Kriel joins scramble for Bok place
Ockert de Villiers - Sport24
Johannesburg - One may think Springbok
coach Heyneke Meyer exaggerated when he said he had 12 world-class loose
forwards to choose from for his Rugby World Cup squad but the depth in the back
row has never looked better.
This is highlighted when considering that
talismanic Lions flank Jaco Kriel - one of the recent products of the
loose-forward production line - could be watching the rugby showpiece from
With only five loosies set to make the cut
for the World Cup, some players that would otherwise be deserving of the
Springbok jersey are bound to be disappointed.
However, Kriel believed the depth among
South African loose forwards spurred him on and ultimately ensured that only
the best made it to the top.
“If there is one place that has an
oversupply of good loose forwards, it is South Africa which is good because you
know you can measure yourself with the best,” Kriel told Sport24.
“The challenge is that you play against
some of the world’s best players every week in Super Rugby but it makes you
work harder as you can’t afford to rest on your laurels.”
Kriel has been in blistering form since
returning to the run-on side after a niggling groin injury kept him out of the
starting XV on the Lions’ tour of Australia.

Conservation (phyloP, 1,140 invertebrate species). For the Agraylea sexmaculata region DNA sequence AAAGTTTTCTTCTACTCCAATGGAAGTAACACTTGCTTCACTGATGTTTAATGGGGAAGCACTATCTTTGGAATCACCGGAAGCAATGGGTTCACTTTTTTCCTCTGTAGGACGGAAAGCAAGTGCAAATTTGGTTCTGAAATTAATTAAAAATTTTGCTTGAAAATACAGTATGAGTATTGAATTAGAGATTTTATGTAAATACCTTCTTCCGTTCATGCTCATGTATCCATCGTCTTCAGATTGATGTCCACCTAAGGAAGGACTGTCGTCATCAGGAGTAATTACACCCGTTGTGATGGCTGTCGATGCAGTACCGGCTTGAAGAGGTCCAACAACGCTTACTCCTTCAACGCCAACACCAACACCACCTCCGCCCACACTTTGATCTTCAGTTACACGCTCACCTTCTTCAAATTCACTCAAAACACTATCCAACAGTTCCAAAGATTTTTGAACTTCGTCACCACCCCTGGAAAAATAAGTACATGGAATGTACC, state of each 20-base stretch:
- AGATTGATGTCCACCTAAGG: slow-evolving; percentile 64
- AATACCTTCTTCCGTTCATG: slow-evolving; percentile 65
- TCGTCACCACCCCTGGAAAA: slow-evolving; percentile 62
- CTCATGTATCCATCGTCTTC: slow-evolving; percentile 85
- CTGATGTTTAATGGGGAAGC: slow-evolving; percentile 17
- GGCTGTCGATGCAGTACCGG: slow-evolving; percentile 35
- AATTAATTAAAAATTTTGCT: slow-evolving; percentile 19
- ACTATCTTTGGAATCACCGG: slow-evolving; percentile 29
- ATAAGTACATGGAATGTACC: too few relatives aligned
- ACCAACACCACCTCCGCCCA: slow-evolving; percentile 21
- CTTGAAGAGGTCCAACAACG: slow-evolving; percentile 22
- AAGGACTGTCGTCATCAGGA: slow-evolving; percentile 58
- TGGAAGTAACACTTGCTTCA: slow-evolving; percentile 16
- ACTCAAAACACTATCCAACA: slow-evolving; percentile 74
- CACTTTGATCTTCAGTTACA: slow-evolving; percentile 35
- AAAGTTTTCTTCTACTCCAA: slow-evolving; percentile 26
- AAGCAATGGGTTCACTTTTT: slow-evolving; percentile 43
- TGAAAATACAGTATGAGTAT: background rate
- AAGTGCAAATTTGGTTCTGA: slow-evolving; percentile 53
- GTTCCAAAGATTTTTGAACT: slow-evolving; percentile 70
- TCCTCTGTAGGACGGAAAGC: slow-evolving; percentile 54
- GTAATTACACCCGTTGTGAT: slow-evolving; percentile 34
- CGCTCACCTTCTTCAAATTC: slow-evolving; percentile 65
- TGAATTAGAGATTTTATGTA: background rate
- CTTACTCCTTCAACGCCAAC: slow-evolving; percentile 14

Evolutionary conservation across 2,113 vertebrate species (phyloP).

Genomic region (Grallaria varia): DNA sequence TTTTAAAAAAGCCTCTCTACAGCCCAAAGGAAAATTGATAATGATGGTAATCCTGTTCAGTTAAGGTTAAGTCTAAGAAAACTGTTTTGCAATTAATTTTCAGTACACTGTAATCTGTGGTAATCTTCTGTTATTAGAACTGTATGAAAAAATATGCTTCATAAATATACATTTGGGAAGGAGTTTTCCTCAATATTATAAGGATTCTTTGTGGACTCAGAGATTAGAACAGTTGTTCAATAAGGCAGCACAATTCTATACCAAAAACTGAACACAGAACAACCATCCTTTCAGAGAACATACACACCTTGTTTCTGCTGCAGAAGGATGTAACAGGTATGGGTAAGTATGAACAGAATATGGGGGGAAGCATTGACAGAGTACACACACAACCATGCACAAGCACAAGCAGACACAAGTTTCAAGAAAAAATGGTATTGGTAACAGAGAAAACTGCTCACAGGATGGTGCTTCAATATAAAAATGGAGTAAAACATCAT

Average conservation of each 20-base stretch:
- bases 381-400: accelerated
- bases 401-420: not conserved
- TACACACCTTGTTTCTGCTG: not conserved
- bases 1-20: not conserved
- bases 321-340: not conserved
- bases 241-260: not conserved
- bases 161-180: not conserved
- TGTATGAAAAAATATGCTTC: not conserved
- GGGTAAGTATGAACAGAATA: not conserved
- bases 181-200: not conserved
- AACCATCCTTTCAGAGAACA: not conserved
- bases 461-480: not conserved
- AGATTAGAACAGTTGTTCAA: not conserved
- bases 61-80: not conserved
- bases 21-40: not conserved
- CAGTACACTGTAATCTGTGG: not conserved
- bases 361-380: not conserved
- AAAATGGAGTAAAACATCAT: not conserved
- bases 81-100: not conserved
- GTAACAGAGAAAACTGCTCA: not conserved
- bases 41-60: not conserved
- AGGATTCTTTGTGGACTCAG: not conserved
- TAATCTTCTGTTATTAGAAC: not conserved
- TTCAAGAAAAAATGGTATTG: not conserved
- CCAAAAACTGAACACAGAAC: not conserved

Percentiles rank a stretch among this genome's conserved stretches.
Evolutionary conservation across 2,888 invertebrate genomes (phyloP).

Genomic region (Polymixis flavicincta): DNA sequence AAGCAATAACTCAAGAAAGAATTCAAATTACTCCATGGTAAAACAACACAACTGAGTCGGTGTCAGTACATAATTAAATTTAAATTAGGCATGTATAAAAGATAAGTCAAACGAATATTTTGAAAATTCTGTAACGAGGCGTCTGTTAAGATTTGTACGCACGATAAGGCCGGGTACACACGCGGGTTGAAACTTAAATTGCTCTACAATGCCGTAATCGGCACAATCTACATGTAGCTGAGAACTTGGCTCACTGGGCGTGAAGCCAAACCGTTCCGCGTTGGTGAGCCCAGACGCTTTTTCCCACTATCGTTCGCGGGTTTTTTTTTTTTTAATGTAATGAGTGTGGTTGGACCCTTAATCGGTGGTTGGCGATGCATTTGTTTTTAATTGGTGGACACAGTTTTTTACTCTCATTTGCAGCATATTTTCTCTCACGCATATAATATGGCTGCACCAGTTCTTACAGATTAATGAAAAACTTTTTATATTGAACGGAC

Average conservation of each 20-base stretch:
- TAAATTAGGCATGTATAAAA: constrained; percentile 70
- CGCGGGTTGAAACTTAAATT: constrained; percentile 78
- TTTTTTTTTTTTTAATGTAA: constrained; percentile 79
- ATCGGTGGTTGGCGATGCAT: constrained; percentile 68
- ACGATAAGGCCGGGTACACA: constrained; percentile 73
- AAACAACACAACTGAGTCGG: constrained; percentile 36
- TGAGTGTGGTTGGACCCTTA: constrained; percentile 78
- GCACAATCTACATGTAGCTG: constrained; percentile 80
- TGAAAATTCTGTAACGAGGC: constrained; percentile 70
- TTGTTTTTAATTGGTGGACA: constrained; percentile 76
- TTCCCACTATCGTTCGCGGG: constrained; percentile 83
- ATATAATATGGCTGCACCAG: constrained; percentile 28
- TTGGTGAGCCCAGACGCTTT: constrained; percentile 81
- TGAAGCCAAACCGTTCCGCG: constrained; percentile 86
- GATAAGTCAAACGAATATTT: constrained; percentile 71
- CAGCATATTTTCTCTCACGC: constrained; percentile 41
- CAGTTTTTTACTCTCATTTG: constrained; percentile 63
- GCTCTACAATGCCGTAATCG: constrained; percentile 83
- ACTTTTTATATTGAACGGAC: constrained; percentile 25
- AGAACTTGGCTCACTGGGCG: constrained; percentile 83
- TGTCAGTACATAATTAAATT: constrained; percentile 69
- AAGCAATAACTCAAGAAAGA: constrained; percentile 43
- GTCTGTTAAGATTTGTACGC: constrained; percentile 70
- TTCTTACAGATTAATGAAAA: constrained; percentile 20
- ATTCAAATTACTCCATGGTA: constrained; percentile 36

Watching Derick Minnie play ahead of him
during their successful spell on tour only seemed to have fuelled his hunger
for more game time.
“The season wasn’t always easy, I started
in the first couple of games and the middle part where the team did so well on
tour, I didn’t make the run-on side at all,” he said.
“It is not about the individual but about
the team which is something coach Ackies (Johan Ackermann) has instilled in us
where the players understand the rotational policy.
“It’s been great in the last few games
where I earned a start and started to build some momentum.”
Kriel is adding different skills to his
growing repertoire with the openside flank used as a lineout option despite
being at least a head shorter than some of the jumpers.
What he lacks in height, he makes up with
ball-playing ability and he has displayed the kind of speed that would see him
win a footrace with a wing.
Kriel has been working hard at improving
his game at the breakdown, an area of play where opensiders are judged by their
ability to win turnovers and slow down opposition ball.
“In the modern game you have to possess a
wide variety of skills and I’ve made a point of working hard on my game on the
ground which I think is getting there,” Kriel said.
“It is still not where I want it to be but
that is why one trains and a lot of hard work comes in.”
The Lions have been boxing above their
weight since their return to Super Rugby in 2014, with the Johannesburg side
surpassing their best winning record of seven in a season last year.
They have already equalled that record in
their victory over the Hurricanes a fortnight ago with three matches left of
the regular season.
Kriel believed the year the Lions spent in
the Super Rugby wilderness in 2013 ultimately made them battle hardened and
instilled the tenacious character they have displayed over the last two years.
“It was really difficult for us where we
had an uncertain future but coach Ackies told us to only focus on what we can
control,” Kriel said.
“That struggle banded us together as a
group and it has motivated us because we know what it is like at that low point
and not to take Super Rugby participation for granted.”